Monday May 28, 2012 - 11:17 PM
I’ve tried several times to write about this, to explain the events of the evening, and every time I try, I keep tripping on the words, keep getting ahead of myself.
I’ve decided to make a forced effort not to rush the events of the evening but to try to roll through them in the manner in which they happened -- because every time I get ahead of myself, I trip up and it’s a big ball of madness in my head and not a clean, straightforward narrative that I’m trying to map out for myself, to properly deal with it.
So here’s what happened, right from my last post during the early evening of May 13th.
Robbie came around the corner of a pillar near Starbucks and was heading toward me with two cups of coffee. I can’t remember if they’re called Verte or Grande or Lardass or whatever the hell Starbucks calls them, just that they were the large size.
He handed one over to me just as I was pushing the “publish” button for this blog on the Internet Café computer. I tried blocking the screen with my body as much as possible, as if I was preventing Robbie from seeing porn or something on the screen. (Although I’m sure that a public computer like this or maybe even one at the library wouldn’t allow people to browse through porn on it)
“What are you doing?” Robbie asked.
“Ah, just checking some email,” I said, thumbing the computer monitor off and then hitting the reset button that shut down the computer and ended my session. I thought back to the time he’d told me how he was an expert at reading people and wondered if the bemused look on his face meant that he knew I was lying.
“What next?” I said, sipping the coffee. It had an Irish cream taste to it.
Robbie smiled. “I had them add a shot of Irish cream flavour to the coffee. But then I also added a nip of Irish cream to it as well.” He lifted the flap off the laptop bag that he carried around on his shoulder everywhere, revealing the neck of a bottle of Bailey’s. He took a sip from his own coffee and then added: “Okay, maybe more than just a little nip.”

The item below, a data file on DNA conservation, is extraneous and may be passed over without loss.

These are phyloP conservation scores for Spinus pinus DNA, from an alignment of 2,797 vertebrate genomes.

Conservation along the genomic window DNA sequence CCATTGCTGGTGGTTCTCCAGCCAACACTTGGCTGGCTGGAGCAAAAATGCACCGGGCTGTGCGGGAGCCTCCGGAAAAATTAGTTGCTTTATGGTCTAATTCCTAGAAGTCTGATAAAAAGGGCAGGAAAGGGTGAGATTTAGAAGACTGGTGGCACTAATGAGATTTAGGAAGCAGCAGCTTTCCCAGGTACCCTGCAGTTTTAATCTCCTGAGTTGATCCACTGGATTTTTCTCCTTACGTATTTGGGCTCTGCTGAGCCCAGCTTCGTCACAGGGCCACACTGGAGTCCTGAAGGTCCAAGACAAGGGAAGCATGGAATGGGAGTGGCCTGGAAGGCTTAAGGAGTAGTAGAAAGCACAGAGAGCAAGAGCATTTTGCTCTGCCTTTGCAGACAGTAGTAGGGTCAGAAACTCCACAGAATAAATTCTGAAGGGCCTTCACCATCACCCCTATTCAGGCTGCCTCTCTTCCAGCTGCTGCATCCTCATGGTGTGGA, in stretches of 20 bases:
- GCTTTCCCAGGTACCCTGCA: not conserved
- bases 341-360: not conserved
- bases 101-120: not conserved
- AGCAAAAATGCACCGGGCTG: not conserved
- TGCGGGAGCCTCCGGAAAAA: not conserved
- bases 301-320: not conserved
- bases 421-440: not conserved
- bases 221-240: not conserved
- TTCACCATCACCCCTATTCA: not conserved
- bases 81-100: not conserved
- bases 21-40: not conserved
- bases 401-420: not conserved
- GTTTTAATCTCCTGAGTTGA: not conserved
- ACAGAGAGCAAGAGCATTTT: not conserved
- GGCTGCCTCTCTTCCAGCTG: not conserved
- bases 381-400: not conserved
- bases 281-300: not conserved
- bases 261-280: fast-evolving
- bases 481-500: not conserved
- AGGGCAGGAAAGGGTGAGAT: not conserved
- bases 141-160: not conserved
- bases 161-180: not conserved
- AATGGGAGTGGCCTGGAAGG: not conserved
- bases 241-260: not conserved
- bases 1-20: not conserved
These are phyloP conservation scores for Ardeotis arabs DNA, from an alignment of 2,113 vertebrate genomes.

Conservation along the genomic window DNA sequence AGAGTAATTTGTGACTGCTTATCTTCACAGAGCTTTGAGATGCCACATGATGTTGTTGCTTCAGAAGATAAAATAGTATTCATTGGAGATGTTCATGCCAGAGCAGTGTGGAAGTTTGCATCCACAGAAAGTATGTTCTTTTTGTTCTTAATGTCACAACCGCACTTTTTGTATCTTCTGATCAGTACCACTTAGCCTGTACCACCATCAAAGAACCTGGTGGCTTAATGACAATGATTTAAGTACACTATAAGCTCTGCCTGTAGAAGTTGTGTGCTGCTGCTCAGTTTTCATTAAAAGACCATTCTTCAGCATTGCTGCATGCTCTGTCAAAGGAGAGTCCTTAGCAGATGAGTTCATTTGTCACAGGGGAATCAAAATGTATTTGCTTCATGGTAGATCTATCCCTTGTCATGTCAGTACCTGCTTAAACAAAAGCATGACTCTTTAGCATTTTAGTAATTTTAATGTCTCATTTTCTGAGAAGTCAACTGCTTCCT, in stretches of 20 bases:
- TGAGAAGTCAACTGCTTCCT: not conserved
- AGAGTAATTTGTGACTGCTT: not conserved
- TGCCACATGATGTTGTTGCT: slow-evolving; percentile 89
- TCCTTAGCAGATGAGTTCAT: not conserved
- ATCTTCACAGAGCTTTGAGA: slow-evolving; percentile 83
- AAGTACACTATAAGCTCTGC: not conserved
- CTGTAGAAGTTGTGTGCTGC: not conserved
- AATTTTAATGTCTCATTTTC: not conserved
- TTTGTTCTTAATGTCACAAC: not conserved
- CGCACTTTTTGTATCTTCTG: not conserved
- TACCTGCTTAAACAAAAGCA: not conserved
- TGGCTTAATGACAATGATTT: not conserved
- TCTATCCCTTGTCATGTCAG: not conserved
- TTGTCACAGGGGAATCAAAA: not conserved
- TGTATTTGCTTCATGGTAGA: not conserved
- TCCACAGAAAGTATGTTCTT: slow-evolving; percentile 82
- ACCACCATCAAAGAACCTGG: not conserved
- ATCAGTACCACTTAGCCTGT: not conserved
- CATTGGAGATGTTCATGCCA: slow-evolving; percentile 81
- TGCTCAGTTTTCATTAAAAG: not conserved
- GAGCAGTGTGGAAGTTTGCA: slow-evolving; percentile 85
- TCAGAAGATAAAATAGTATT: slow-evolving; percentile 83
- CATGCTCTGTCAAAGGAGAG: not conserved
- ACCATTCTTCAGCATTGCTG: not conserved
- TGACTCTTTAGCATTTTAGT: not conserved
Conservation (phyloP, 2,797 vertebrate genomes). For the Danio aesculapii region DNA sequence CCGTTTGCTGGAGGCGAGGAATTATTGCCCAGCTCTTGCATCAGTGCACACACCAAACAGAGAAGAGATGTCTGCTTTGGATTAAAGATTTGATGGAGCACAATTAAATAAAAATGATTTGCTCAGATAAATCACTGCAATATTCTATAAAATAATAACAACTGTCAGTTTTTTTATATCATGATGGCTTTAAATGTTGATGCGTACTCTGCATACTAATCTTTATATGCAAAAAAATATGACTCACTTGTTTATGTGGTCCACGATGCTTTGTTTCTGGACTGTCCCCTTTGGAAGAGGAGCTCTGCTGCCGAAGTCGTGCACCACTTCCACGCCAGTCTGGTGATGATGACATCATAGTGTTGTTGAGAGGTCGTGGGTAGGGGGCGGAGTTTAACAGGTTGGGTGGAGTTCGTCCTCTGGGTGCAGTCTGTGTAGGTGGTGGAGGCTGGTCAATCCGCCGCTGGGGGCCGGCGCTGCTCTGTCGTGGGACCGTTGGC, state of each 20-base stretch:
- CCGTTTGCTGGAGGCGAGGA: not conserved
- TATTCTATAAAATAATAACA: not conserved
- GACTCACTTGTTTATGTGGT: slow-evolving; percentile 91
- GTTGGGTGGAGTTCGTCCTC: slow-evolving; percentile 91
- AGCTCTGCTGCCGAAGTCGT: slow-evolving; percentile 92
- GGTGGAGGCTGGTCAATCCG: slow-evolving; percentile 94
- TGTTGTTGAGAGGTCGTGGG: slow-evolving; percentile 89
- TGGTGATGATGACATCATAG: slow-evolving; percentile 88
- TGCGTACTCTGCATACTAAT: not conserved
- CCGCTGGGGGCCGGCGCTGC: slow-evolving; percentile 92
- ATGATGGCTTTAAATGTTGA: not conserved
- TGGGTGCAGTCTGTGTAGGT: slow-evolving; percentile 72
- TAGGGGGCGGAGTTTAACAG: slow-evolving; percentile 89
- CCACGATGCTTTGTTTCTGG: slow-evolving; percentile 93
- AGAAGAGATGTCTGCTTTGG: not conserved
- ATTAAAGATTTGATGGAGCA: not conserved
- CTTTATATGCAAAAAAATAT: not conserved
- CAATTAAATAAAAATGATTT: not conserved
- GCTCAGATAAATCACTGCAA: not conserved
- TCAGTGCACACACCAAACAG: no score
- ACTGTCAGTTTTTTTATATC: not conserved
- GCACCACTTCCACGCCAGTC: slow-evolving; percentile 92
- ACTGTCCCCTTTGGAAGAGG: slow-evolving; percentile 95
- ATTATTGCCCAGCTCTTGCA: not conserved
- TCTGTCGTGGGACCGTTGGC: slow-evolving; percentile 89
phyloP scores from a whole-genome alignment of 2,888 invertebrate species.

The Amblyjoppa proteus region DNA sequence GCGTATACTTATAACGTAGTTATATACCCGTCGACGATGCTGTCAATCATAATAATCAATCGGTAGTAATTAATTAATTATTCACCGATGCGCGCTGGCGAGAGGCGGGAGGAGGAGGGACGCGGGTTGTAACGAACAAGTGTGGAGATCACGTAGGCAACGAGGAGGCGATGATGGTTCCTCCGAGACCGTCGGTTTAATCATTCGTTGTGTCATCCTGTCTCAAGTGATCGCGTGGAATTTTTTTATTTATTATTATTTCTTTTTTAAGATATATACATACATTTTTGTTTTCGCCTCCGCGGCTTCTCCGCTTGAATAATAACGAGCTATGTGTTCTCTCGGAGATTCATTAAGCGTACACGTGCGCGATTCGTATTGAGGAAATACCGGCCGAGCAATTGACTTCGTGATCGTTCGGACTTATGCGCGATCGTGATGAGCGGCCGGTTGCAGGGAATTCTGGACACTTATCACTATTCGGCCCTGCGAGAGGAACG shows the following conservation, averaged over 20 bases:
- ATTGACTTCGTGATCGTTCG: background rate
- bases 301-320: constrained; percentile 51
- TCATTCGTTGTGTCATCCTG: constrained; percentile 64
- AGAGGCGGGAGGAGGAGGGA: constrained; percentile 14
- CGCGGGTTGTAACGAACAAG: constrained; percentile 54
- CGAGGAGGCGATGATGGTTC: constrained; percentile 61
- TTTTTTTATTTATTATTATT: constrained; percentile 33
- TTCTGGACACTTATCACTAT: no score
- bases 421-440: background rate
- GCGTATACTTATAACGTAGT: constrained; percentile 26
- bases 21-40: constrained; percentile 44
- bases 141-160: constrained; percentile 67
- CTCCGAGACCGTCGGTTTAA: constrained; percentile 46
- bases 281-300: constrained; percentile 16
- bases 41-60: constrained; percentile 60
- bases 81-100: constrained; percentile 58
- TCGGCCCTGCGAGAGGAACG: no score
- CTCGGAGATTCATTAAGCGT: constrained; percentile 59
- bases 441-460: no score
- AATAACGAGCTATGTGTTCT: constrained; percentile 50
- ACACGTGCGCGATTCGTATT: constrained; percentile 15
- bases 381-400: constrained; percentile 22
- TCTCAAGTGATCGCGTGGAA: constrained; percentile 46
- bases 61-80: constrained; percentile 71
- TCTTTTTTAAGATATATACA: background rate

I laughed. “This is awesome, I’m having a great time.”
We then spent the next hour or so browsing through the store, Robbie pointing out countless titles to me that he’d read and loved. To be honest, if the rest of what happened that night and early into the next morning hadn’t occurred, then I imagine I would be writing a great deal about that conversation, because I remember it being so riveting. Like the best of the stuff that Robbie shared with us in class, but it was just me there. Just me he was talking to, sharing with, just me asking the questions that drew out more fascinating anecdotes and jokes.
I remember at one time, as we wandered past the graphic novel and local author section over to the wall of horror books, that Robbie pointed to a particular title by Bentley Little called The Store. He first mused about how Little’s titles were all so simplistic in nature, with titles such as The Mailman, The Walking, The Revelation, The House and The Town. He pointed out that Little’s short story collection itself was titled The Collection, as if Little was not above making fun of his own method of title creation.
“Titles seem to be really important for a book,” Robbie said. “But Little is a good example where you shouldn’t judge a book by its title. He keeps the titles simple, but invests his time and energy into writing memorable characters, plots and prose.